Tagged: student

The Do’s & Don’ts of a Budding Public Relations Professional

With a new school year under way, thousands of freshmen are beginning the inevitable journey of choosing a future career. While some may become doctors, or teachers, or CEOs of an up-and-coming Silicon Valley startup, there will always be those blessed people who pick the path of Public Relations. To help aid the transition, below is a list of 10 Do’s and Don’ts for a budding PR professional:

1) Do build a resume: This one’s a no-brainer. If you don’t have a resume, you won’t have a job. Be sure to include your major, minor, and expected date of graduation, to prove that you are a bonafide college student. Oh, and K.I.S.S. — Keep It Simple, Stupid. No need for fancy frills; a small pop of color will do just fine. Be concise but get your message across.

2) Don’t include your high school job at Burger King on your resume: Newsflash: you’re in college now and high school no longer matters, especially your minimum wage stint at a local fast food joint. You want to include meaningful, relevant employment experiences on your resume — something you can talk up in an interview. No relevant experience to speak of? No worries, refer to list items #7 and #9.

3) Do create a personal brand: Your “personal brand” will follow you for the rest of your career, and it will help you differentiate yourself from the other 300 applicants vying for your dream job. Be sure to include hobbies like traveling, reading, blogging, or ballet dancing. Even better? Squish it all down into a 140-character, Tweetable blurb.

4) Don’t include hot pink, unicorns, or Justin Bieber in aforementioned personal brand: Professionalism is key. I don’t care if hot pink has been your favorite color since the first grade, if unicorns are your secret obsession, or if you have an extreme case of the Bieber Fever.  Your personal brand should focus on all personality aspects that make you a unique, memorable person…. but in a good way.

5) Do have a LinkedIn profile: LinkedIn is the single best thing you can do for your future career. As we all know, we live in a virtual world where anybody can become a personal investigator with a little help from Google. That being said, the first thing a potential employer will do is search for your name on the Internet. You better have something awesome to show them. Not to mention, LinkedIn is the ultimate professional networking guide.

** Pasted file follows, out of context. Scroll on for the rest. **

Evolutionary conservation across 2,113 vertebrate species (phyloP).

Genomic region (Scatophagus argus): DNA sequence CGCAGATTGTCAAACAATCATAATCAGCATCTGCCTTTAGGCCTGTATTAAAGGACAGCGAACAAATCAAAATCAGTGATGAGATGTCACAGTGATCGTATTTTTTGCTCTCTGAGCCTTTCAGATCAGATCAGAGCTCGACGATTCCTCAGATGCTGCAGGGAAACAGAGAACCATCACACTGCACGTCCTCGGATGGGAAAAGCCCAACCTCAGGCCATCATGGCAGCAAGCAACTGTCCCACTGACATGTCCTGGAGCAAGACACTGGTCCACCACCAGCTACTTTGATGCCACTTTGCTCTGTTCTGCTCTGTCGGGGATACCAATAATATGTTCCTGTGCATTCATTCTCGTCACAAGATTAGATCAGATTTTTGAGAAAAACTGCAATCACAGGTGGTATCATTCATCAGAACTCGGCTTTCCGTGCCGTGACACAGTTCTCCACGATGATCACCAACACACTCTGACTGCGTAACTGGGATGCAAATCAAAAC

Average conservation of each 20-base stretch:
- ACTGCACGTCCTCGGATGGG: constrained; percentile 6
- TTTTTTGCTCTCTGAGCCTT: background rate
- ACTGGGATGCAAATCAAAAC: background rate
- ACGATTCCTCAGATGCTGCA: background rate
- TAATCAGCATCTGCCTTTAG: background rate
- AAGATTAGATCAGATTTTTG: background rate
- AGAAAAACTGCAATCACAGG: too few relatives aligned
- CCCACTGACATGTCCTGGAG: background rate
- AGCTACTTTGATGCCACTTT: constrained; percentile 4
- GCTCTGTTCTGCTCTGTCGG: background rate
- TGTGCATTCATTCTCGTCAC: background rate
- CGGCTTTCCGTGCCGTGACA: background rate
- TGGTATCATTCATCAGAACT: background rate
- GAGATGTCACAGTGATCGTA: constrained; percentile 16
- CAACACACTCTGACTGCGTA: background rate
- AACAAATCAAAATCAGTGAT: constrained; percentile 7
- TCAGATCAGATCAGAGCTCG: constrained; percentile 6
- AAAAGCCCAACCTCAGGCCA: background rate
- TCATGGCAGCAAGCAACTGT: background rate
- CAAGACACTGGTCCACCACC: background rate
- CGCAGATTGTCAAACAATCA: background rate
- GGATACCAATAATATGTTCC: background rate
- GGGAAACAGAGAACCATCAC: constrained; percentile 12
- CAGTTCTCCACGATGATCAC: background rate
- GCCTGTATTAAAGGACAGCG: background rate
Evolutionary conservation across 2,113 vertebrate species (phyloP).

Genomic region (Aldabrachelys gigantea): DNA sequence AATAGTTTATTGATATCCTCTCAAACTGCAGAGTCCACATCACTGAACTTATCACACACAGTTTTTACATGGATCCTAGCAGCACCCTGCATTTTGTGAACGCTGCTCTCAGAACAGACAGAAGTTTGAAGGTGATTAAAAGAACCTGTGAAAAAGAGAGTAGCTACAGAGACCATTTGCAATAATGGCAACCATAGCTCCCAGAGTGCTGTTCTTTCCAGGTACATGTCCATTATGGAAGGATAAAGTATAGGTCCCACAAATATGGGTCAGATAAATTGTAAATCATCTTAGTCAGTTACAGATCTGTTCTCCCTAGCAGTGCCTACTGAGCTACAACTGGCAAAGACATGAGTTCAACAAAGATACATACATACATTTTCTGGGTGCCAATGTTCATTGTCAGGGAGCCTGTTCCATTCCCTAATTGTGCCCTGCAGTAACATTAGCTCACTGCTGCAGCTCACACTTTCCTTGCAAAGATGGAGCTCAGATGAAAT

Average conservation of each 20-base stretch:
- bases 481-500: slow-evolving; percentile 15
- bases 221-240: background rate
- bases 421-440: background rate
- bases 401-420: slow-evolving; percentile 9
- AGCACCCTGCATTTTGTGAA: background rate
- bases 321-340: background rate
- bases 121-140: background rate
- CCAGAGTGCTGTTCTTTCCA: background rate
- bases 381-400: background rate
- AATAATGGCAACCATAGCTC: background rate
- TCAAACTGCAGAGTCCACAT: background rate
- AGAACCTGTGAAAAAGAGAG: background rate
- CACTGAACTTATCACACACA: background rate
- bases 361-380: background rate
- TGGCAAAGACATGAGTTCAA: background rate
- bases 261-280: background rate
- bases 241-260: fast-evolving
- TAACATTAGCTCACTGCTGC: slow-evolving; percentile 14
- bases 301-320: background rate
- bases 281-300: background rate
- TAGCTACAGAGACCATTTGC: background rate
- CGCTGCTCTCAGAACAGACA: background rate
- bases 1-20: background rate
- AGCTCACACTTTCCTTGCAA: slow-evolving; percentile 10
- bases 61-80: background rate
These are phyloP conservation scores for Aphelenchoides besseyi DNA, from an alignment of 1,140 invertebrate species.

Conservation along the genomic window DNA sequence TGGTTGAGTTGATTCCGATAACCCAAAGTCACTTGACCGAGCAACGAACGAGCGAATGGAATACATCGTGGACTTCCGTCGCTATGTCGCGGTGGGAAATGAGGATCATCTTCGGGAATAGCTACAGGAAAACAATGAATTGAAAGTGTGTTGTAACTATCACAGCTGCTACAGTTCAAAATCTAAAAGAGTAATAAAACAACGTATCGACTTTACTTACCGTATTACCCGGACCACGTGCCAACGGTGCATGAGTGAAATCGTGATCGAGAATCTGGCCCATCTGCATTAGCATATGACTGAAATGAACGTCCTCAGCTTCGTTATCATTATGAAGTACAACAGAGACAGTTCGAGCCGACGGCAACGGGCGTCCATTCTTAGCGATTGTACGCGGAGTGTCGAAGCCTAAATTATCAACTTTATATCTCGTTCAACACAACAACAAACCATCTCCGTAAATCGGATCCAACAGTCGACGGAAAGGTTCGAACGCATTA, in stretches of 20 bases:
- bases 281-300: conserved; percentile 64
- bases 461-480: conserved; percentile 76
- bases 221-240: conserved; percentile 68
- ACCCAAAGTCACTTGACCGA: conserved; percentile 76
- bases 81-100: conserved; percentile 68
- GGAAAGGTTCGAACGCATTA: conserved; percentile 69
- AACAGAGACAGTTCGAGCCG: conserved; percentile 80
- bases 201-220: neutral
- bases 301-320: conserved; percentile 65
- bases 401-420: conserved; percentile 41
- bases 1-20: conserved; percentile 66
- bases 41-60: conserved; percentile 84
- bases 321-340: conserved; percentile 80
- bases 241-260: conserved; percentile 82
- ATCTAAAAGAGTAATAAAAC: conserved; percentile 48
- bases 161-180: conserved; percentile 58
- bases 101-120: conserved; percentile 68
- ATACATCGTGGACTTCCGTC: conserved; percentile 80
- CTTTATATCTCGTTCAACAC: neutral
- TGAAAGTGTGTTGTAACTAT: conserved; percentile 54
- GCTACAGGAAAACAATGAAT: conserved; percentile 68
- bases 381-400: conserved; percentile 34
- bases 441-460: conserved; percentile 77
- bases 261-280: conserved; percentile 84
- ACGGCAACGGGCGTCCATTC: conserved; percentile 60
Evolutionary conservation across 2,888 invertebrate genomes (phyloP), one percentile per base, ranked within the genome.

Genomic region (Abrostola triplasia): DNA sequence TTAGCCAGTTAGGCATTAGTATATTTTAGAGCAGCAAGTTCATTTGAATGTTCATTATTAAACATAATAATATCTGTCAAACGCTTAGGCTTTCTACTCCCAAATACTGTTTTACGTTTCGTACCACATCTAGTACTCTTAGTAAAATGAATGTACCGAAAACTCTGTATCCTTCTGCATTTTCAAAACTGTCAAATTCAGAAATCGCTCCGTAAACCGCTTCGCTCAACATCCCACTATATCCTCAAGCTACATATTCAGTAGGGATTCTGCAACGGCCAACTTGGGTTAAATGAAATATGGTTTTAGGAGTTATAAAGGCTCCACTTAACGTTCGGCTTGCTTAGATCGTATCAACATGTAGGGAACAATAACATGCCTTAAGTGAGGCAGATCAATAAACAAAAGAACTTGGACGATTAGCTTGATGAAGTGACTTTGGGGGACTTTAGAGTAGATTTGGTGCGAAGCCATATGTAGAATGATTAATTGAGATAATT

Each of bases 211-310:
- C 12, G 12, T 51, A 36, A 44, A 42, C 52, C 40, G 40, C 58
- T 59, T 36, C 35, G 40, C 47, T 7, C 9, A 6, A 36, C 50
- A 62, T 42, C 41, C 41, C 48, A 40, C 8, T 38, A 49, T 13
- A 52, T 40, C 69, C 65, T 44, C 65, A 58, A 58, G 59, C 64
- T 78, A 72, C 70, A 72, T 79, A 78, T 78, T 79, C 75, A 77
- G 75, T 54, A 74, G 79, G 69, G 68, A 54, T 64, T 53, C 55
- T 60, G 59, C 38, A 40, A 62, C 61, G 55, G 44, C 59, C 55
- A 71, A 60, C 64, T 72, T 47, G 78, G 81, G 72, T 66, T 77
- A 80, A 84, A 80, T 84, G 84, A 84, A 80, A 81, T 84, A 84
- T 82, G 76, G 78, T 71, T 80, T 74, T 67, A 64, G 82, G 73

6) Don’t upload a picture of you with a beer and your best friend as your LinkedIn headshot: LinkedIn does not equal Facebook, and it never will. Think of LinkedIn as an electronic extension of your resume, and treat it with the same level of professionalism. That being said, no booze or besties allowed. Make an effort to connect with professionals in the PR field, but be sure to always include a personal message with each invitation — otherwise you’ll just look like spam.

7) Do join your local chapter of PRSSA: If you’re in PR, you’d better be in PRSSA. The Public Relations Student Society of America is an excellent resource for budding professionals looking to break into the vast and often confusing world of PR. With weekly speakers, national conferences, Twitter chats, networking trips and a slew of Chapter bonding activities, PRSSA is key for the development of your mind, body and spirit. Not kidding.

8) Don’t half-heartedly attend meetings: Get involved! “Active member of PRSSA” on a resume might look great, but you won’t have anything to talk about when a potential employer asks you to elaborate on your membership with the organization.

9) Do get involved: I don’t care if that means volunteering to write for an on-campus environmental magazine or offering free social media services to a struggling restaurant uptown. Just do something that relates to your future career field.

10) Don’t be TOO involved: You’re in 5+ organizations? Good for you, now explain how you personally benefited from each individual club. You probably can’t. Quality over quantity is a good rule to live by, in all aspects of life and especially in PR. Don’t over commit, and never stretch yourself too thin. Choose 2 or 3 organizations that you’re really passionate about and give them your all. Join committees, attend networking events. Make a name for yourself and people will notice.

When all is said and done, Public Relations is a versatile and rewarding field that will continue to grow and develop with the times. If you’re an ardent individual with an endless thrive to succeed, if you work well in creative environments and believe in the limitless power of words, if you flourish under pressure and dream of changing the world, then PR is for you. Good luck, now get started.